General Electric Co. granted to sell a majority stake in a solar-power enterprise to BlackRock Inc., giving the investment giant footing in a growing market as the feeble manufacturer shifts its focus elsewhere.
A fund managed by BlackRock’s Real Assets unit will own 80% of Distributed Solar Growth, a new firm created from GE Solar, the companies mentioned Wednesday in a statement. Financial terms weren’t disclosed.
The deal furthers GE’s streamlining as Chief Executive Officer Larry Culp seeks to rescue the conglomerate by narrowing focus round aviation, gas power and wind energy. The Boston-based firm is using amalgamations to exit the oil and locomotive markets, and GE has mentioned it’s “evaluating strategic options” for its venture-capital operations.
GE Solar, a consulting enterprise with about 60 employees, has been incubated inside GE since 2012. The unit, which doesn’t make solar panels, focuses on “solar and storage options for the industrial and public sectors.” GE had explored photo voltaic-panel manufacturing; however, sold its technology to First Solar Inc. in 2013.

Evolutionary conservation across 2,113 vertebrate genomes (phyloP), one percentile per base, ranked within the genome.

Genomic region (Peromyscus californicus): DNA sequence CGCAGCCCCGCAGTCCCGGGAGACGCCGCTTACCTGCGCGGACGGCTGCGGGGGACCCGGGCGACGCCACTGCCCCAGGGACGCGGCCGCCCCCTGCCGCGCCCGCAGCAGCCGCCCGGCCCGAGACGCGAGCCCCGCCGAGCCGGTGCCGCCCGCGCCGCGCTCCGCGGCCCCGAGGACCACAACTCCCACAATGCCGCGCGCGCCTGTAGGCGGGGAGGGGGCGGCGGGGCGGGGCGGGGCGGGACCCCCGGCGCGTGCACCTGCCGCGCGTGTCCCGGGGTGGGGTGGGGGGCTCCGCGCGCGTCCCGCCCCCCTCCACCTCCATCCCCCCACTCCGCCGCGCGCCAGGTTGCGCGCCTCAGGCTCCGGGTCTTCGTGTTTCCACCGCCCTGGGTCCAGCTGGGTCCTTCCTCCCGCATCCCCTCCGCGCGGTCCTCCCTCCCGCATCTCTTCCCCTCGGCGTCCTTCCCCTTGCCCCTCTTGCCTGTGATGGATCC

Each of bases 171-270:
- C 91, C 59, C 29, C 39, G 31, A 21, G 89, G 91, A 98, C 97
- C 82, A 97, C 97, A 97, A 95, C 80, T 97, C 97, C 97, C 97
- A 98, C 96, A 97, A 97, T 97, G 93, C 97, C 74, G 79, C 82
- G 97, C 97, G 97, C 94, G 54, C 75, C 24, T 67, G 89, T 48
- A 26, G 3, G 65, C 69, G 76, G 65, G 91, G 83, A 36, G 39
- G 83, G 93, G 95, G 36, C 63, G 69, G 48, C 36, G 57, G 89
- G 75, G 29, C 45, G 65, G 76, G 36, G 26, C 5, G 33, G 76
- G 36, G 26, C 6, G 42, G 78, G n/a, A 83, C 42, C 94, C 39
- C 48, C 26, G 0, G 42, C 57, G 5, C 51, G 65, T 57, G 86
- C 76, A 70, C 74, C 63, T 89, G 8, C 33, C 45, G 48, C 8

GE fell 1.5% to $10.23 at 10:42 a.m. in New York, whereas BlackRock slid 1.5% to $470.13.
BlackRock’s Real Assets unit, which has more than $50 billion in client commitments, began its renewable-power platform in 2012. The GE deal comes as investors start prioritizing a solar section that was as soon as seen as riskier than developments for utilities or homeowners: projects for commercial and industrial customers.
Part of the impetus is cash; as smaller solar farms offer returns that may be more than 2% higher than big projects.
It’s also a matter of availability and supply. Large institutional buyers have dominated latest auctions for utility-scale developments, crowding out different would-be buyers. Moreover, states, including California, have committed to rid their grids of emissions, encouraging more renewables developments.